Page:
In case you happen to be in Vancouver for the meeting, here is part of my provisional schedule. I hope to have the opportunity to meet up with you - please don’t hesitate to drop me an email at rw.raillantclark@gmail.com.

Je suis très fier de représenter l’Université de Montréal – la deuxième plus grande du monde francophone – à l’occasion de la réunion annuelle de l’American Association for the Advancement of Science, qui se déroule actuellement à Vancouver. Je participe en tant que principal chargé des relations avec les médias pour les questions scientifiques et en tant qu’attaché de presse pour les journalistes anglophones et allophones. Au cas où vous êtes participant-e à cette réunion, je me permets de vous communiquer certains éléments de mon agenda prévisionnel ; j’espère avoir l’opportunité de vous rencontrer, donc n’hésitez pas à prendre contact avec moi par courriel à rw.raillantclark@gmail.com

Friday-Vendredi 17

Saturday-Samedi 18 

Sunday-Dimanche 19

Monday-Lundi 20

Image: Ginger Pinholster. “Here is the view from [AAAS] Newsroom HQ. this is NOT photoshopped. Lucky us.

Big week of public outreach for neuroscience research in Montreal! Firstly, the Douglas Mental Health Hospital revealed its collection of brains to the public - check it out. Secondly, Brain Awareness Week is coming up and university researchers have the opportunity to go and talk to kids about why their work is important - more info just below. Lastly, I made a YouTube video about all of this AND a new study from France that links cats to brain cancer

Here’s the invitation from the Dana Alliance for Brain Initiatives - check out the website for further info.

Volunteers needed for Brain Awareness Week!

Brain Awareness Week, Montreal is an annual public information campaign created by the Dana Alliance for Brain Initiatives in order to educate the public on the functions of the brain and the importance of brain research.  Since 1998, Montreal has participated in BAWby having undergraduate (second year) and graduate students from all four Montreal universities volunteer to present at numerous elementary and secondary educational institutes.  The event has earned us considerable praise from the schools visited and from the media, while nearly all the volunteers who participated reported it to be a valuable and enjoyable experience.

This year’s BAW will be taking place from March 12th to 18h. Many schools have registered for our presentations and we are currently calling on all students and post-docs to volunteer their time to support this great event during this week. You do not have to prepare the presentation – we will do that for you! All you have to do is pick up the kit with all the information in it, familiarize yourself with the content and go to the school to give the presentation. Your enthusiasm and desire to teach is invaluable to the success of the BAW Montreal campaign.

La Semaine Cerveau en tête est une campagne annuelle d’information publique créée par «The Dana Alliance for Brain Initiatives» dans le but d’éduquer la population sur les fonctions du cerveau ainsi que sur l’importance de la recherche s’y rattachant. Depuis 1998, des étudiants(es) provenant des quatre principales universités de Montréal ont participés à la Semaine «Cerveau en Tête» en donnant des présentations dans plusieurs écoles primaires et secondaires. Cet événement est très apprécié par les écoles visitées et nous a mérité plusieurs critiques élogieuses des médias. De plus, la majorité des bénévoles ont trouvé l’expérience amusante et enrichissante.

Cette année, la «Semaine Cerveau en Tête» aura lieu du 12 au 16 mars et nous sollicitons la participation de plusieurs étudiants(es) et stagiaires postdoctoraux pour effectuer des présentations dans les écoles. Vous n’avez absolument rien à préparer ; Nous l’avons déjà fait pour vous! Vous n’avez qu’à venir chercher la trousse d’information et à vous familiariser avec le contenu avant de vous rendre à l’école avec le matériel fourni.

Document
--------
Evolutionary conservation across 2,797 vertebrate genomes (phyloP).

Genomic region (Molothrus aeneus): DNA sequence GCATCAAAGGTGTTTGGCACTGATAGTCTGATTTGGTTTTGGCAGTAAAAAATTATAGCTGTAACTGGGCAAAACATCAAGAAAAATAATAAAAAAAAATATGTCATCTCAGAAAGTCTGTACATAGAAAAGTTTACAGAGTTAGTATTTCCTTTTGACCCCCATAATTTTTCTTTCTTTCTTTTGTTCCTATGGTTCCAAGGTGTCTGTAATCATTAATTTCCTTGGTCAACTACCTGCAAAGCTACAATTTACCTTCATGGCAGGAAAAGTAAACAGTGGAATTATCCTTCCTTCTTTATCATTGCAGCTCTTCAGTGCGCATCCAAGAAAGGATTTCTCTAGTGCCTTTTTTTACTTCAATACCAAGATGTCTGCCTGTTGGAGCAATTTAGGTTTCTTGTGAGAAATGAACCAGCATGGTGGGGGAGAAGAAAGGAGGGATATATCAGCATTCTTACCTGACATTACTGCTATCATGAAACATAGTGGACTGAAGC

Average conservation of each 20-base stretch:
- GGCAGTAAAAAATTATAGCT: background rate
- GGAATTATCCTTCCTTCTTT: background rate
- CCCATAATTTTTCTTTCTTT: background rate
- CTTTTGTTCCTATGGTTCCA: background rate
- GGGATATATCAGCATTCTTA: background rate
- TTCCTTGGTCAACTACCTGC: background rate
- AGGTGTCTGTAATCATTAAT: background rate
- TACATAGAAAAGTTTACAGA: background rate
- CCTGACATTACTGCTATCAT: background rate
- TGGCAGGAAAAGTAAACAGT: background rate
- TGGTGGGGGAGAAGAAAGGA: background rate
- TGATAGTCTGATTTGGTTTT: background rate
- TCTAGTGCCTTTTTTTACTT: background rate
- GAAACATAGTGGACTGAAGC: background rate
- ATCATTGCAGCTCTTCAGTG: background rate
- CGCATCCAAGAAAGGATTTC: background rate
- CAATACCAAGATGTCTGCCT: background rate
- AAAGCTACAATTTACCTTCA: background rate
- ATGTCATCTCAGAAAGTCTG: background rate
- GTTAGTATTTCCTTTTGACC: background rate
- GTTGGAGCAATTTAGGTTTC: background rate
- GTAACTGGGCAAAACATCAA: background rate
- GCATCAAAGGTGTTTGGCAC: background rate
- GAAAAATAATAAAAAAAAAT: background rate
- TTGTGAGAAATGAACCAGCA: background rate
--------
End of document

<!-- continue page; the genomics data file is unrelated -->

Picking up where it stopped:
Oxytocin me baby!

These people are getting stock-photo freaky on oxytocin.

Oxytocin is widely known as the “love hormone” released during birth and breastfeeding to bond a mother and child, but it’s released other times, too. Oxytocin supposedly overflows us with positive feelings about one another.

Or does it?  

The truth will be revealed by Dr. Jennifer A. Bartz (Psychology, McGill) at McGill’s Redpath Museum on February 10 at 5pm, as part of its ongoing “Freaky Friday” series. Her presentation will be followed by the film The Notebook

Redpath Museum Auditorium                          

859 Sherbrooke Street West      

Metro: McGill  Bus: 24      

FREE          

Everyone welcome 

No reservation necessary        

INFO: 514-398-4094

This is what I do, and this is why I’ve been quiet

Sorry if this blog has been a little boring lately, I’ve been a bit preoccupied by my day job. This week was huge for scientific research in Quebec and in particular Université de Montréal. Firstly, I had the immense honour of organizing two international tele-press conferences (French then English) with Science - which included the pleasure of welcoming the AAAS’ Natasha Pinol and Ginger Pinholster to Montreal.

Here’s a snapshot of the big day (Nov 3, the same day Labuda’s article was published), taken in uMontreal’s videoconferencing room.

Unfortunately my iPhone camera isn’t that great, plus as you can imagine, taking photos wasn’t my number one priority (especially when Bell Canada disappointed me in a major way).

So what was the news? Well, why don’t I let the media tell you about it? For example:

Radio-Canada’s Chantal Srivastava also did extensive and in-depth interviews that I understand will be broadcast on Années-lumière this Sunday.

On a side note, SciPak, Science’s news service, is on Tumblr! Check it out - follow!

As if that wasn’t enough, world leading autism researcher Laurent Mottron published in Nature… the day before the press conference. The subject was amazing, so I obviously couldn’t resist the opportunity to put together and push out a release… and I’m so glad I did, because the media was also very interested in his thoughtful and unusual article!

Both researchers have even more exciting and in-depth coverage coming up in the near future.

Anyway, so now you know why Rutherford Mansfield has been a little quiet! Thanks for your patience :) I have plenty more stuff cooking :D - STAY TUNED.

mcgilldiaries:

If you care to get a glimpse, this is what the life of a second-year Anatomy & Cell Biology student at McGill looks like on a good day.  On a side note, how attractive is my TATA-Box? (Of course, this is just from 3 lectures in 1 course. No need to tell me I have no life; that’s already been established.)

mcgilldiaries:

If you care to get a glimpse, this is what the life of a second-year Anatomy & Cell Biology student at McGill looks like on a good day.
On a side note, how attractive is my TATA-Box?
(Of course, this is just from 3 lectures in 1 course. No need to tell me I have no life; that’s already been established.)